If there’s a lesson I learn over and over in web development, it’s this: Never stop learning.
I ran across an eye-grabbing headline — “3 Things (Almost) No One Knows About CSS” — in the April 17th edition of Versioning1. The author writes about a free CSS test that’s been online for about 6 months and observes…
“…plenty of practicing developers don’t know CSS as well as they think. Out of over 3,000 people who have taken the test so far, the average score was just 55%.”
Before I read much further, his mention of the test made me wonder how well I’d done when I took it last fall. So, I jumped over to the site, logged in, and discovered I’d only taken the HTML test2. The CSS test had been untouched. #memoryfail
It was either the coffee I was drinking this morning, or I physically felt the pride in me swell. In fact, I’m pretty sure my pride got up from wherever it was lounging, turned to my intelligence and said, “Hold my beer.”
After lunch today, I decided to take the CSS practice test. It touched on some areas I haven’t dealt with much. I tried to mentally fight through some of the more difficult questions, but since it was a practice test, I gave myself permission to go try a couple things in CodePen. Even with that affordance, I ended up earning an 80%. I learning a few things in the process. Not bad, but definitely wasn’t feeling as confident as I did while taking the HTML test.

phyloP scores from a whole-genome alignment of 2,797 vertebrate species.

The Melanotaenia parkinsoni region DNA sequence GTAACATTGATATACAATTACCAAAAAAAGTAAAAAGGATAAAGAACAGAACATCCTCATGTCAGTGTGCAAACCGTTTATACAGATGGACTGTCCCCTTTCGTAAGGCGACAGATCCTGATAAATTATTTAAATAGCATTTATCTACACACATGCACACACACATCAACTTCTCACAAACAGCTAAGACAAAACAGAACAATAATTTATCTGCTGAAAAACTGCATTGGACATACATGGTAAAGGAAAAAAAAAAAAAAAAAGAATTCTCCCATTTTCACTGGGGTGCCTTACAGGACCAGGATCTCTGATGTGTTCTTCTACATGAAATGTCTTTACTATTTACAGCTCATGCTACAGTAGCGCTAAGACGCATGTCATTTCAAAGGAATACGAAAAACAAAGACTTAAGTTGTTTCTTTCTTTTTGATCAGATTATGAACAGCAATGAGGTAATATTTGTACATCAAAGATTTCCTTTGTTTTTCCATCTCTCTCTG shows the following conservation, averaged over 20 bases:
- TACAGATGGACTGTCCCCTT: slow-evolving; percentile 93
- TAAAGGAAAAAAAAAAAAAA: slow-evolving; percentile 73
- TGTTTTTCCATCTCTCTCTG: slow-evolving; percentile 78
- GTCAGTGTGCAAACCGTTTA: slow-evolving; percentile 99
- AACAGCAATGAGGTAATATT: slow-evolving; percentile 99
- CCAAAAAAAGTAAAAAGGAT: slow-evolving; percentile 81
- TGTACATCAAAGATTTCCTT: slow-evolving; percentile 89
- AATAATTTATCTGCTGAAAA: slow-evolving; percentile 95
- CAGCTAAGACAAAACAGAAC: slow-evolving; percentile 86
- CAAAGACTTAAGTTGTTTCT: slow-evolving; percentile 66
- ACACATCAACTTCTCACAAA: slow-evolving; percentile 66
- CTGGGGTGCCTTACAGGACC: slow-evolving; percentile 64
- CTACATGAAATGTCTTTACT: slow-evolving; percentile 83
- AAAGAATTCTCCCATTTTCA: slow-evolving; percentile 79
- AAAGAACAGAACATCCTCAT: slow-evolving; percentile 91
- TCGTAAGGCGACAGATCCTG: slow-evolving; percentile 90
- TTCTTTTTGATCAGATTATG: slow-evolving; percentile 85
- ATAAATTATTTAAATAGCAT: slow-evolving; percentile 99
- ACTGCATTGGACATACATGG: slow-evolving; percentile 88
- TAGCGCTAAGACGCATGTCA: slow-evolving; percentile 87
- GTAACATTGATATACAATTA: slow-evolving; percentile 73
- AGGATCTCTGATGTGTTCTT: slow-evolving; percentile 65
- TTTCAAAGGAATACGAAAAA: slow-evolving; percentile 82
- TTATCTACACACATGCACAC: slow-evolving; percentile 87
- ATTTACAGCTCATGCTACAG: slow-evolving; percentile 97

I then figured, well… while that was humbling, I’ve now got my CSS knuckles cracked as it were. Let’s do this!
The questions for the real test were along the same lines, but they were different enough to make it just as hard the second time around. At around question 7 or 8, I realized that taking this test ~30 minutes after eatling lunch was probably a really bad idea. By realized, I mean that I actually caught myself falling asleep. I got up, walked a lap around the building to get my blood moving and sat back down to push through the rest of the test.
Turns out, the 3 things mentioned in the article were a doozy for me, too. Along w/ a couple more (they indicate which ones you got wrong for the practice test; but they don’t reveal it when you take the real test).
All this thinking about CSS reminded me of this old gem:
I guess I can only claim to “do that CSS up right” 80% of the time? 😉